pressing his disappointment for not 
being able to attend due to a family 
commitment; however, he was hop- 
ing to attend the Notre Dame game. 
He sends his regards to all. • Just 
received a treasured letter and a beau- 
tiful Mass card ("A Prayer For Heal- 
ing") from Kaye Roddy, surviving 
wife of our beloved classmate 
George Roddy; I herein express my 
sincere thanks for her thoughtful- 
ness. • To refer to the summer issue 
of BCM for a moment, I would like 
to offer this correction: the recipient 
of the Theodore Marier award was 
my dear friend, Fr. Joseph Collins 
(homilist at the funeral of John 
Dixon), not our beloved Herb 
O'Connor. While pastor of St. 
Paul's Church in Cambridge, Fr. 
Collins strongly supported the Boys' 
Choir of Boston. • Ex-classmate 
Charlie Taylor, an alumnus of MIT, 
remains a loyal son of Boston Col- 
lege, attending all of our class func- 
tions. • Jerry Murray's daughter, 
Mary Roberts, is a secretary for the 
US State Dept. She has recently re- 
turned to this country after an ex- 
tended assignment in Sydney, 
Australia; presently she is studying 
for a future foreign assignment. • 
Tom Maguire reports that his son 
John, a schoolteacher in Maryland, 
is a dedicated volunteer in times of 

natural emergencies. He has served 
at the Mississippi and Georgia flood 
disasters and, while a soldier in Viet- 
nam, worked with a group of GIs to 
rebuild an orphanage destroyed by 
bombing. • As a work-up for the 
football season, Lil and I attended 
the Blue Chips family barbecue and 
had a pleasant evening with Fr. Bill 
Donlon, Mike Curran and Peggy 
Earls. Coach Dan Henning gave a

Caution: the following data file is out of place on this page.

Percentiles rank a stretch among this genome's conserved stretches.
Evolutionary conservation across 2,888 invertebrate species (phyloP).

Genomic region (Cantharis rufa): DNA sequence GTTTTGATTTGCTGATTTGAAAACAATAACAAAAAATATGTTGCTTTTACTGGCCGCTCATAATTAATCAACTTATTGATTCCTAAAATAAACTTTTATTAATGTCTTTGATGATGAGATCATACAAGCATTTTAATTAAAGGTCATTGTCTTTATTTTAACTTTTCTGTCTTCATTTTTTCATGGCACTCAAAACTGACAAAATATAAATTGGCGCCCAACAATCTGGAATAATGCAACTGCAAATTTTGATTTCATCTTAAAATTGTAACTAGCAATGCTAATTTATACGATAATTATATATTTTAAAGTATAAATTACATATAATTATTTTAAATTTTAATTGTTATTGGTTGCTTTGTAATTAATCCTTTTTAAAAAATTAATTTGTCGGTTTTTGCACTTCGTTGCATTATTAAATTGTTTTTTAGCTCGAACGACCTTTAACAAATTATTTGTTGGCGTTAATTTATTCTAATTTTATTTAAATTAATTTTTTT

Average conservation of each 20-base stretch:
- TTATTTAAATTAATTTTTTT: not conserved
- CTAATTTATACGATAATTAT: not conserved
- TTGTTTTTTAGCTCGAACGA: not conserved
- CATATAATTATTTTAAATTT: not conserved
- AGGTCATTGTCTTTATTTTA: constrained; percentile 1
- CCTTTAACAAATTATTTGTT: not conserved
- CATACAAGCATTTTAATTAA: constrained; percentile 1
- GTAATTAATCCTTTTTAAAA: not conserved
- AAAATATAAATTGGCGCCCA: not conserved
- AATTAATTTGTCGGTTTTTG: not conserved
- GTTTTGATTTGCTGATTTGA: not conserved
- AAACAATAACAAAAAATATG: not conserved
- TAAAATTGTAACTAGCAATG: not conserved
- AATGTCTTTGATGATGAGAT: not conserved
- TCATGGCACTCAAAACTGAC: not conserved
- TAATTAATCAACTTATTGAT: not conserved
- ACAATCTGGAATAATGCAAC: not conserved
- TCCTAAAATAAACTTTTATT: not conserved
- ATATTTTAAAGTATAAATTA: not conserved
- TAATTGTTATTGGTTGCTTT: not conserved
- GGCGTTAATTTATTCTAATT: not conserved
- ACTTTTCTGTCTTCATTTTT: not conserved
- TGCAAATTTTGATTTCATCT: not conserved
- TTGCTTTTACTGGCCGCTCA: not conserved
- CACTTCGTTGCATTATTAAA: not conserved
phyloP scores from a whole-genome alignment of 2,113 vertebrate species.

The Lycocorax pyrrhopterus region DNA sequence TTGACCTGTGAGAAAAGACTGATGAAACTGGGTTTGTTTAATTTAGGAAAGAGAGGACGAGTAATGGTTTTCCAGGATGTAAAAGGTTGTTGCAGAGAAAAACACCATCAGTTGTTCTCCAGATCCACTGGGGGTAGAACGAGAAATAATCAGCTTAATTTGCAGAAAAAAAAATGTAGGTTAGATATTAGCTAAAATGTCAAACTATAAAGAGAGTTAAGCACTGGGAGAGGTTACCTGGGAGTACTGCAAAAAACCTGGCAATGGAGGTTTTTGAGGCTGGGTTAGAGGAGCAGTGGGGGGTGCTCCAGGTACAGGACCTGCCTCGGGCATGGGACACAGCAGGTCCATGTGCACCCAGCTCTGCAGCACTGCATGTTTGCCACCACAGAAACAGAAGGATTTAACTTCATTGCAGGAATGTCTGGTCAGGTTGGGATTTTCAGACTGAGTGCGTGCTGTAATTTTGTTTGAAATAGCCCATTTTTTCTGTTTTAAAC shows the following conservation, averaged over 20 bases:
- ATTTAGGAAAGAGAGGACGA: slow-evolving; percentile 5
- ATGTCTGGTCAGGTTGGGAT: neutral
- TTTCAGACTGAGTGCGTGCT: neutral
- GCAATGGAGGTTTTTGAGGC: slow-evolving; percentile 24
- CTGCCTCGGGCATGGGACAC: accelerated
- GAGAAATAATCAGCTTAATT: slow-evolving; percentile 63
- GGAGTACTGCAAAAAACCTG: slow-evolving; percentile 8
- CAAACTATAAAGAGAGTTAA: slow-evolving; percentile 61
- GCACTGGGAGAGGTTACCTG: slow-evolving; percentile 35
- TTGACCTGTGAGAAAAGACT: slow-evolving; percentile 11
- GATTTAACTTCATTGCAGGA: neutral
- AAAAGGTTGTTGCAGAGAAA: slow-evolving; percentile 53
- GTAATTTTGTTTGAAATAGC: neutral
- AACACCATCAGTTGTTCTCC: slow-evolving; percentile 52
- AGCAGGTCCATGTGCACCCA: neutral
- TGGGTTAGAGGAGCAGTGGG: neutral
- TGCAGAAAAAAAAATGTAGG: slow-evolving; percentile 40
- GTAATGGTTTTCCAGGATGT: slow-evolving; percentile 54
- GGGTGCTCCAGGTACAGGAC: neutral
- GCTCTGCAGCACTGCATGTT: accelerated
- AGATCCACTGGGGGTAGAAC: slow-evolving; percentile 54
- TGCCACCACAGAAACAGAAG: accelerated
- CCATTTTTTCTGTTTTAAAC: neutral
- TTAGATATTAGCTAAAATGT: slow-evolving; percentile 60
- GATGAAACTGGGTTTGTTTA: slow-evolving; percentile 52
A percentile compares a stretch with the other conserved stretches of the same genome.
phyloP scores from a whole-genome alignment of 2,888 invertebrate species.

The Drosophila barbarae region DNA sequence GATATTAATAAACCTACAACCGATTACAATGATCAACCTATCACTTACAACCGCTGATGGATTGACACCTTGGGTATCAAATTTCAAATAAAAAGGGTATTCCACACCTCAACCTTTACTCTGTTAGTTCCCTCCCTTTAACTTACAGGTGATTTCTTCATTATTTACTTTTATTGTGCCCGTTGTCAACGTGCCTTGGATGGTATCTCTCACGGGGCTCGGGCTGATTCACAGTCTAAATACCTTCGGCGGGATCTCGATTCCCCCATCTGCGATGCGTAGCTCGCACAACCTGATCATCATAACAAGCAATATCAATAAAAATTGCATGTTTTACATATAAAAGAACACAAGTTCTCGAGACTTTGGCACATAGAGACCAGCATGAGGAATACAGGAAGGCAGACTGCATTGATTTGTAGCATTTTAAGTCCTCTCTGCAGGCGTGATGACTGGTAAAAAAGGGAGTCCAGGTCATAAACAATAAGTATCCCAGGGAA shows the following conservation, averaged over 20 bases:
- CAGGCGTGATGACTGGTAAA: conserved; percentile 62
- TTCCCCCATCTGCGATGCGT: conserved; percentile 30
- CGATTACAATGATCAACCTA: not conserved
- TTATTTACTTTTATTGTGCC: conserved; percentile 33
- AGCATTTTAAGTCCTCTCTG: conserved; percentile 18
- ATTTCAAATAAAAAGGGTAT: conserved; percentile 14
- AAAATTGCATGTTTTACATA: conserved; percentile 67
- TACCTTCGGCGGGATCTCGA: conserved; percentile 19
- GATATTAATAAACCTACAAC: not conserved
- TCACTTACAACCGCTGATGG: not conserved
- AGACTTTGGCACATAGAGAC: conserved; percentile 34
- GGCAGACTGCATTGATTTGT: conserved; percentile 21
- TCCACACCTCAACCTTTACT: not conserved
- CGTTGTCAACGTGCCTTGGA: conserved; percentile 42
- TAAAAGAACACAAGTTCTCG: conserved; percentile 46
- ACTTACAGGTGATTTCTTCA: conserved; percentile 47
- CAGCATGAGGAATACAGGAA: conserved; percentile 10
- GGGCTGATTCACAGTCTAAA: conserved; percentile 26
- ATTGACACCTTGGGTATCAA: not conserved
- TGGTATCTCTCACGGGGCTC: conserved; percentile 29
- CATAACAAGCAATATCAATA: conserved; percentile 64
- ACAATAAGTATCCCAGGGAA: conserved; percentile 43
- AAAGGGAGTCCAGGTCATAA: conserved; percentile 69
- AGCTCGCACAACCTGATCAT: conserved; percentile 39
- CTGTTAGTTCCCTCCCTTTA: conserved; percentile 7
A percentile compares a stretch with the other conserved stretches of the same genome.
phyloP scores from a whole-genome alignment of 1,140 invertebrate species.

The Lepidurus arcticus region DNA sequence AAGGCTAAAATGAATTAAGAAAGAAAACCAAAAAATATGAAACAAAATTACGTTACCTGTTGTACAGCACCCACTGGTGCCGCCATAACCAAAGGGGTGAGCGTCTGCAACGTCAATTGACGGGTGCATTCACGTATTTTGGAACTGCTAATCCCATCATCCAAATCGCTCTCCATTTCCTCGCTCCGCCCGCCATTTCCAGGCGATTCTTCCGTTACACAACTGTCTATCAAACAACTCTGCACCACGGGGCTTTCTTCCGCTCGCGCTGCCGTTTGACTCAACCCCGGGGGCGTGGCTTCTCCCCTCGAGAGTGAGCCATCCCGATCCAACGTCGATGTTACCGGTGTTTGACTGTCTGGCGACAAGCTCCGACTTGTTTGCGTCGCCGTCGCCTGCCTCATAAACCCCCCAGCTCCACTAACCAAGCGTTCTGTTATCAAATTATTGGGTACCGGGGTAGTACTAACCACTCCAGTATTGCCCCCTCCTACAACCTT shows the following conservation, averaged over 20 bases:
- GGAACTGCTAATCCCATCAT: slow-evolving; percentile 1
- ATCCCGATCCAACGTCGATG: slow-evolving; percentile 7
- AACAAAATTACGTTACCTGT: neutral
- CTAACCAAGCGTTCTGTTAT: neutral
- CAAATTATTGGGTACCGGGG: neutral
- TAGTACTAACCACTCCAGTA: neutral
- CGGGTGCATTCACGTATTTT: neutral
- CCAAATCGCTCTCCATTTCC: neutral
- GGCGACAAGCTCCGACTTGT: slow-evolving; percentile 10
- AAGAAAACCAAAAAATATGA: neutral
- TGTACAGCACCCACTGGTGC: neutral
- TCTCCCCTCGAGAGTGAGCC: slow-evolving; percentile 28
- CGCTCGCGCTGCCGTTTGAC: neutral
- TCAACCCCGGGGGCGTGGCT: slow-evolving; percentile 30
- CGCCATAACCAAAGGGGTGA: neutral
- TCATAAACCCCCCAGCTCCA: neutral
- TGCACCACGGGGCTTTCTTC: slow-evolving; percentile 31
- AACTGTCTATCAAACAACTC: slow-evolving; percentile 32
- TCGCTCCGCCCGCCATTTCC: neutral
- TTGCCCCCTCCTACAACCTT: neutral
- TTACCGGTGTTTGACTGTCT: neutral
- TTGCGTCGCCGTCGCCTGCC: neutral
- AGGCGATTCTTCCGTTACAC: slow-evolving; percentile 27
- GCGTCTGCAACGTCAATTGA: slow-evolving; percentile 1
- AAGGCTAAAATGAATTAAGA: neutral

down-to-earth talk evaluating this 
year's team and their chances for a 
successful year. Good luck to Dan 
and the Eagles. • Sorry to report 
that John Sullivan is not in the best 
of health. • Fr. Bill Donlon informs 
us that Bernie Trum is still very 
active in the field of veterinary medi- 
cine, working as a consultant and in 
research. • Again permit me to rec- 
ommend membership in the Joseph 
Coolidge Shaw Society. If you have 
any questions concerning member- 
ship, give me a call. • Another re- 
quest for phone calls or letters. 


John P. Connor 
24 Crestwood Cir. 
Norwood, MA 02062 

Our 62nd anniversary reunion was 
celebrated on June 15 at the new 
campus in Newton. It began with a 
Mass, concelebrated by Fr. Ed 
Nowlan, SJ and Fr. Leo Buttiner, 
SJ, and was followed by a great get- 
together and a delicious dinner. The 
following attended: Lila Calery and 
her son; Eva and Tom Connolly; 
Nancy and Peter Quinn; Kay and 
John Connor; Josephine and Fran 
Curtin; Ellen and Ed Driscoll; Mary 
and Ed Hurley; Mildred and James 
Donovan; Walter Drohan; Gerry 
Kelley; Mary and Dan Larkin; 
Louise and Fred Meier; Fran 
Moynihan; Catherine and Jack 
Patten; Stella Ricci and five guests; 
and Lillian and Emil Romanowski. 
• Recently I heard from Frank